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LeaderDavid Brian Stone Sr
Dates of operation~2006–2010
Active regionsUnited States Michigan, United States
Christian Identity
White supremacy

Hutaree /hˈtɑːr/ (listen) was a militia movement group adhering to the ideology of the Christian Patriot movement, based near Adrian, Michigan, in the United States.[1] The group formed in early 2006. The name "Hutaree" appears to be a neologism; the group's website says that the name means "Christian warriors", but an investigation by the FBI concluded the word does not have a Christian background.[2][3] The group became widely known in 2010 after the United States FBI prosecuted them in federal court for an alleged plan for violent revolt. The prosecution said they intended to kill a police officer and to attack the funeral with bombs. The presiding judge dismissed these charges. Three members pleaded guilty to possessing a machine gun and were sentenced to time served.[4]


The Hutaree have claimed, "We see the end of the age coming quickly, and with it some very rough times ahead, as foretold by God's word".[5] The militia describes its goals. "The only thing on earth to save the testimony and those who follow it, are the members of the testimony, until the return of Christ in the clouds. We Hutaree are prepared to defend all who belong to Christ and save them. To those who do not, we will still spread the word and fight to keep it, until the time of the great coming. "[6]

According to some sources, the group is described as practicing survivalism.[7] Most of the members were active voters with unidentified political party affiliations.[8]

The Hutaree has been known to lend assistance to other militias in the past, with such things as searching for missing persons.[9]

Many videos posted on the Hutaree's website have supported several right-wing organizations, politicians, and news commentators. A former fiancée of Hutaree leader David Stone has claimed that he was a "Ron Paul fanatic."[10]

The Hutaree insignia includes a sword, crossed spears, and the letters "CCR" which stand for "Colonial Christian Republic."[11] Hutaree members use a unique system of paramilitary ranks with titles from highest to lowest: Radok, Boramander, Zulif, Arkon, Rifleman (three grades), Lukore, and Gunner (three grades).[11] University of Pennsylvania linguistics professor Mark Liberman commented: "I don't see basis in biblical or military history for Radok, Boramander, Zulif, Arkon, and Lukore."[2]

The group remained exclusively Christian but attempted to maintain relationships with individuals and groups that adhere to other beliefs, especially within the militia movement. One militia associate of the group, named Matt Savino, was denied membership in the Hutaree when he revealed that he was a Muslim. Savino was referred to join the Michigan Militia by the Hutaree who declined his membership but maintained contact with Mr Savino. Savino eventually was elected to be a "Colonel" in the Michigan Militia.[12] Savino later provided information to the Federal Bureau of Investigation (FBI) which appears to have assisted them in capturing the last indicted Hutaree at large, Joshua Stone.[13]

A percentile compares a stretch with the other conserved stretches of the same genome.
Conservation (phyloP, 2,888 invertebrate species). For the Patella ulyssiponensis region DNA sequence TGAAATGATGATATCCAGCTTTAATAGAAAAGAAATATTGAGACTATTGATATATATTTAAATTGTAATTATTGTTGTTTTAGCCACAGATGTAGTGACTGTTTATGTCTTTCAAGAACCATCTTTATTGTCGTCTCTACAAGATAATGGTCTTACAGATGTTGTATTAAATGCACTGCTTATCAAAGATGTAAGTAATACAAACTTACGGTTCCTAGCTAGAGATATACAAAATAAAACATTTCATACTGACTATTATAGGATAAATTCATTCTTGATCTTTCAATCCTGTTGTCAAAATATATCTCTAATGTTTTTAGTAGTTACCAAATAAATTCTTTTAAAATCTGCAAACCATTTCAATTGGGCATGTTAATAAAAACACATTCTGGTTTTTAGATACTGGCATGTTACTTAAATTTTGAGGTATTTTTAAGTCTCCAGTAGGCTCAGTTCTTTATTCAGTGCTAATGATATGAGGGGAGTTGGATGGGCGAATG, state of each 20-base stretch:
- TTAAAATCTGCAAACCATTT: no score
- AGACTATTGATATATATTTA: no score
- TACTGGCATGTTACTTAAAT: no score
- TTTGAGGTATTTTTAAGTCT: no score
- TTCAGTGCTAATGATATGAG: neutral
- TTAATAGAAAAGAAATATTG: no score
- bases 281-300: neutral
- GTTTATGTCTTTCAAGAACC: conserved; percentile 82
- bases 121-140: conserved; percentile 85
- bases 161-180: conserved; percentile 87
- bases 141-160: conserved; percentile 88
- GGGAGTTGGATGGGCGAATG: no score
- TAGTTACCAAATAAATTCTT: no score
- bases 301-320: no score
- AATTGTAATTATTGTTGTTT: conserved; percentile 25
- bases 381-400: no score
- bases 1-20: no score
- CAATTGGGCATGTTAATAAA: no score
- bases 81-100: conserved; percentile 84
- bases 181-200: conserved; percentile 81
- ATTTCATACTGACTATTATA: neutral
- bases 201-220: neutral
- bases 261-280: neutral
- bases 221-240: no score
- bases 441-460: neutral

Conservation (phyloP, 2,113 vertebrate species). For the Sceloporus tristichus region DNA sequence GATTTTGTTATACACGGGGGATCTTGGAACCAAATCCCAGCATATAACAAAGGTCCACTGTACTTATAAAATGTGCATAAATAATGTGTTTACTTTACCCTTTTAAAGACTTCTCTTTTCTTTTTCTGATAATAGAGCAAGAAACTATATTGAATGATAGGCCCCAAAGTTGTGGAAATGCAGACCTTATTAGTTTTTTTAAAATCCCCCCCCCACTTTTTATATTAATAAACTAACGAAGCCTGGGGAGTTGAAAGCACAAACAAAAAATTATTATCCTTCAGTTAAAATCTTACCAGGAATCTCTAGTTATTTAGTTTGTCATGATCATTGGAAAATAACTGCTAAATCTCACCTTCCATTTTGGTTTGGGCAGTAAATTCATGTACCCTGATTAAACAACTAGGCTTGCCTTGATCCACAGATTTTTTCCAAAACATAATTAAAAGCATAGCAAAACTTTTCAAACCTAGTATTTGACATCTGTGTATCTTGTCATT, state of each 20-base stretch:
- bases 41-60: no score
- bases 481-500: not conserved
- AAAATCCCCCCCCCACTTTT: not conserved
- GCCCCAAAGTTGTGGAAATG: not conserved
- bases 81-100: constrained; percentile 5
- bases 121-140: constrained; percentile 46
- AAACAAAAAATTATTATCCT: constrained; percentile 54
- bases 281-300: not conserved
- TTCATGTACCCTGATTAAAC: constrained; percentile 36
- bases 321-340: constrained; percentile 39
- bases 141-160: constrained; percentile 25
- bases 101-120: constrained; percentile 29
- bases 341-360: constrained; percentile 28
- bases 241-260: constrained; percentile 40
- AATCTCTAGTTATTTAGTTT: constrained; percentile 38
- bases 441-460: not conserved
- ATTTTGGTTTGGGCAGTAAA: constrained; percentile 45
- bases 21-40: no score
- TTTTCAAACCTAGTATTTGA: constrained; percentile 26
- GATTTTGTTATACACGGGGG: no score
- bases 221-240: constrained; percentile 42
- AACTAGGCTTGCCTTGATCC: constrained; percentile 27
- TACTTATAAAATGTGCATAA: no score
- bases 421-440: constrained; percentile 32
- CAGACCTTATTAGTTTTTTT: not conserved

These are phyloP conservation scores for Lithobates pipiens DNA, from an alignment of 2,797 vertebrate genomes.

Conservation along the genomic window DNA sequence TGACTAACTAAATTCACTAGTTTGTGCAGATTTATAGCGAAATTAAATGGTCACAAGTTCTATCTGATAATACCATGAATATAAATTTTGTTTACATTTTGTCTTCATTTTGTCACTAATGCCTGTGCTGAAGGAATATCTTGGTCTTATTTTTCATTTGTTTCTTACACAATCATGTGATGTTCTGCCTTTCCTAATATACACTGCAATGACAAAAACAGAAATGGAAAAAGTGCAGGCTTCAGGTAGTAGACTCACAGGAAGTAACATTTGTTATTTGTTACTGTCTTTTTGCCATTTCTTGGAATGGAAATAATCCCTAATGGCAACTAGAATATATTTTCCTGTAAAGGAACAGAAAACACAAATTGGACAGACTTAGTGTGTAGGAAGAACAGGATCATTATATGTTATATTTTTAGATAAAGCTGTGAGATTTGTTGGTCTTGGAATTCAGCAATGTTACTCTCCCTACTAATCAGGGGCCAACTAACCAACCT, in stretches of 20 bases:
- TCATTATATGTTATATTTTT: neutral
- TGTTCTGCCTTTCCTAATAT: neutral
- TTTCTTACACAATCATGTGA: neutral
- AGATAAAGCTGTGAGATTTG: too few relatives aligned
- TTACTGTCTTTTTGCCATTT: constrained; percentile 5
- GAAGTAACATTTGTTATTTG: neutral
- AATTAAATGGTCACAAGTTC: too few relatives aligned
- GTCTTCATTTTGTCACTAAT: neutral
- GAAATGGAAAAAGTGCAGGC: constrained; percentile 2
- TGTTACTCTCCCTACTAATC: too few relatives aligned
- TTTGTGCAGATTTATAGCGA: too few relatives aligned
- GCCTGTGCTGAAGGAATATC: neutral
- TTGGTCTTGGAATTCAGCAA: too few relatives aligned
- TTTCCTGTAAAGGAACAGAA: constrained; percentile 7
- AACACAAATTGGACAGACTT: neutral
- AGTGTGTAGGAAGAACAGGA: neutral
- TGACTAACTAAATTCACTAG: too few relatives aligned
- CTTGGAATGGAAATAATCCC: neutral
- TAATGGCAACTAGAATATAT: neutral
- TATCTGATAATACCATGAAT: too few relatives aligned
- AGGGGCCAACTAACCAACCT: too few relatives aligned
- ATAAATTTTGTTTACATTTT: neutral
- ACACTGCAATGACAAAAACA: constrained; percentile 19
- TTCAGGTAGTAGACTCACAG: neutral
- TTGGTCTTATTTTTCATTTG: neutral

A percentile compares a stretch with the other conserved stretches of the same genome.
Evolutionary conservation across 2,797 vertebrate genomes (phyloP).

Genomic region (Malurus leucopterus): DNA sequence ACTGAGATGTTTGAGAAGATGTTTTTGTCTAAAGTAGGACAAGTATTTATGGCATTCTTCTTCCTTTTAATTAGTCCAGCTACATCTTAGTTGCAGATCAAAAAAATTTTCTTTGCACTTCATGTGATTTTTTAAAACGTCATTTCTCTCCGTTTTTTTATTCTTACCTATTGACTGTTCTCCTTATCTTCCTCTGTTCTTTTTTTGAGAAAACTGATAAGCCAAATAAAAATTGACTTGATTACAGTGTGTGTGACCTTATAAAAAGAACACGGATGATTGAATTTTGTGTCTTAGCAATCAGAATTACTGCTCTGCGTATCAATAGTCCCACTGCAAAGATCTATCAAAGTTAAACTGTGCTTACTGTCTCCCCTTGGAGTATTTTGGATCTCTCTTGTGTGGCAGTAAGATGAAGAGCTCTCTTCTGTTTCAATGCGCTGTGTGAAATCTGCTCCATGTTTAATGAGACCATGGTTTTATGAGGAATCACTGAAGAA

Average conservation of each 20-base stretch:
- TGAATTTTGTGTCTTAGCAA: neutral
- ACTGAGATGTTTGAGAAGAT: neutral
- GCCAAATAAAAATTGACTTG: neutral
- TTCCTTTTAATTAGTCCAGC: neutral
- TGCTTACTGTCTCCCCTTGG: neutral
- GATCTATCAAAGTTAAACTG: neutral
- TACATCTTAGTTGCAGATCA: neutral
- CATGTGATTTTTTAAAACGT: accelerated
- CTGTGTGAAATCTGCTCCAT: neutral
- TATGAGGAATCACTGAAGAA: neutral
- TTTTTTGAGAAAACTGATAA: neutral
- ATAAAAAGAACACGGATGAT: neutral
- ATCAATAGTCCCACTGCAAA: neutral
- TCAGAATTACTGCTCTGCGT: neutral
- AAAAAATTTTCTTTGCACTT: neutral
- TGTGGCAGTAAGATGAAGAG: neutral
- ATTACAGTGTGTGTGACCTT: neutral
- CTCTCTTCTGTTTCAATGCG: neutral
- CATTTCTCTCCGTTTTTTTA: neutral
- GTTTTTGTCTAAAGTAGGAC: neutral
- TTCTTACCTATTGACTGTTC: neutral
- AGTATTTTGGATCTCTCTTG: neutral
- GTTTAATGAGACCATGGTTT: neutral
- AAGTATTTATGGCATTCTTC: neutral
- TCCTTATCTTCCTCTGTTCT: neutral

Criminal investigation[edit]

From March 28 to March 30, 2010, nine people thought to be Hutaree members were arrested in police raids in Michigan, Ohio, and Indiana (in Hammond), for their alleged involvement in a plot to kill various police officers and possibly civilians using illegal explosives and/or firearms.[14] An undercover agent played a role in the investigation that led to indictments. Grand jury testimony by a law enforcement officer referred to an "undercover FBI agent" who worked on the case; the FBI declined to comment, but infiltration is a common tactic for law-enforcement officials targeting domestic militia groups.[15] The FBI informant was later revealed to be Hal Turner.[16]

patch worn commonly for militant members

The group was allegedly preparing for what they believed would be an apocalyptic battle with the forces of the Antichrist, who they believed would be supported and defended by local, state, and federal law enforcement.[1]

On May 3, 2010, a federal judge ordered that all nine members be freed on bond until their trial, saying that prosecutors were not able to demonstrate that the defendants would pose a danger if released.[17]

The United States Attorney's Office stated that the Hutaree allegedly planned "to kill an unidentified member of local law enforcement and then attack the law enforcement officers who gather in Michigan for the funeral".[18][19] The press release further stated that nine had been indicted by a federal grand jury in Detroit on charges of seditious conspiracy, attempted use of weapons of mass destruction, teaching the use of explosive materials, and possessing a firearm during a crime of violence. The indictment said that the Hutaree planned to attack unspecified law enforcement vehicles during the funeral procession for an unspecified officer or officers they planned to kill on an unspecified occasion, using unspecified explosively formed penetrator improvised explosive devices (which under federal law are considered "weapons of mass destruction").[19]